• First successful test of wiring and software

    Bradley Austin Davis02/23/2022 at 00:22 0 comments

    I've had my first successful test of the feeder Web interface.  After powering on the below contraption, I'm able to both capture still images from the camera and issue a web request that triggers the rotation of the motor by a set number of scoops.

    Most of the web code is cribbed together from the ESP32 CameraWebServer example and the UPnP SimpleServerESP32 example, but the motor control and switch sensor code for actually operating the feeder are completely from scratch.

    I've completely disconnected the battery compartment and added a buck converter to step down from 12v to 5v, since I have both a ridiculous number of 12v power adapters and quite a few buck converters laying around.  Now I just have to re-assemble this into a functional piece of hardware.  

  • Rethinking the IoT setup

    Bradley Austin Davis02/18/2022 at 20:21 0 comments

    Having done the debugging of the ESP32-CAM board and decided to use image processing in this, I realized that I don't want to be constantly sending images off to AWS.  It would be much more cost effective for me to have the cameras register themselves with a service running on my local network (likely on my FreeNAS fileserver) that could do image processing, change detection, etc, and could manage all of the feeders itself, while acting as a single IoT device from the perspective of AWS.

    This will make it much to have the devices all programmed with the exact same image, and differentiate themselves to the hub server via MAC address.  I can then have hub able to do things like watch for changes in the camera stream, automatically capture images based on certain criteria, etc.

    The only tricky bit is my connectivity.  My ISP router provides my NAT, giving my local network a address space.  However, the router's positioning and WiFi support aren't good enough for my house, so I use a set of Google WiFi routers to cover the whole house.  However, they're not running in peering mode, but rather using an HPNA backbone.  In this mode, as far as I can tell, there's no way to avoid the Google WiFi creating a second NAT layer.  So it creates its own network of  The practical upshot is that while my WiFi devices can connect to each other and to the LAN devices, the reverse isn't true... the LAN devices can't connect to the WiFi devices.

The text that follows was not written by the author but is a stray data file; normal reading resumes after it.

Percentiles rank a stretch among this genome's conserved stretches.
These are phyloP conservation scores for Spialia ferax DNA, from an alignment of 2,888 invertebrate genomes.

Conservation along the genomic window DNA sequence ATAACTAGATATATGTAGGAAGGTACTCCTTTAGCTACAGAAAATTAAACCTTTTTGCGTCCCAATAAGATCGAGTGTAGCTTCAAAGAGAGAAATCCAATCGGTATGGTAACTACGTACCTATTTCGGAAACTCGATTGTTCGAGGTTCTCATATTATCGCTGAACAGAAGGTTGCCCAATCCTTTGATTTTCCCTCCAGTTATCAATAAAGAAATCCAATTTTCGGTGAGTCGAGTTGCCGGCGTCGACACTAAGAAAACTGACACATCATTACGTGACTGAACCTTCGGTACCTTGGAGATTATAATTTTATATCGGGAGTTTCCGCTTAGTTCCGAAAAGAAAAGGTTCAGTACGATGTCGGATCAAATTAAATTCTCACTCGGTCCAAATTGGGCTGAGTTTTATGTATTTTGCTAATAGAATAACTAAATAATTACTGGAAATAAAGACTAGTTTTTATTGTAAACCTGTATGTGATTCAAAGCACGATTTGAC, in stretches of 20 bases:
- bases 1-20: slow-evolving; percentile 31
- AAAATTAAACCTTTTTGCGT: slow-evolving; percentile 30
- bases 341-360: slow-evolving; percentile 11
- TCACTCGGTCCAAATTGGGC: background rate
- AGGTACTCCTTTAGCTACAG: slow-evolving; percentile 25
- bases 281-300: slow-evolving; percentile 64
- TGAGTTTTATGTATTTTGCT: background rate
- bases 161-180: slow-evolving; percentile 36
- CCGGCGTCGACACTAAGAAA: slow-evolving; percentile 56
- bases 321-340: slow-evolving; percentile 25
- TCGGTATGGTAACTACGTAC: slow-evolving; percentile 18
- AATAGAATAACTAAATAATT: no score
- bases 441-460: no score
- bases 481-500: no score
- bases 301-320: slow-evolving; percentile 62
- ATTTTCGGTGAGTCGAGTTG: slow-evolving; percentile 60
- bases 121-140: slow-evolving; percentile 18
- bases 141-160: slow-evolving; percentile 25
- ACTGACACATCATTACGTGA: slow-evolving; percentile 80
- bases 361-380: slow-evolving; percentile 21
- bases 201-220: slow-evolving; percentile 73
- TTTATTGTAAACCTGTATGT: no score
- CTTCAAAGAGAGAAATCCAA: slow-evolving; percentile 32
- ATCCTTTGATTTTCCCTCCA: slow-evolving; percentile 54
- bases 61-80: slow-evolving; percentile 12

This means if the pet feeders are on the WiFi and connecting to the NAS box on the LAN for functionality, they'll have to get requests via either a continuous connection they initiate or some kind of polling mechanism.  

    But, I'm sure there's probably lots of example code out there for me to find.  Now I just need to go get it.  

  • Adding camera functionality

    Bradley Austin Davis02/18/2022 at 19:37 0 comments

    I'd previously thought that to support any kind of camera functionality I'd need at least a Raspberry Pi level board, but I recently discovered the ESP32-CAM boards which support connecting a camera.  However, they're less developer friendly than the ESP32 development boards I've been using and don't include a built-in USB connection for programming.  So although I received a couple from Amazon yesterday, I couldn't use them until I got an FTDI programmer to bridge that gap.  Fortunately that arrived this morning and I've spent the better part of the time since it showed up trying to load up a test program (mostly following these instructions) on it that would stream the camera image over a web-stream.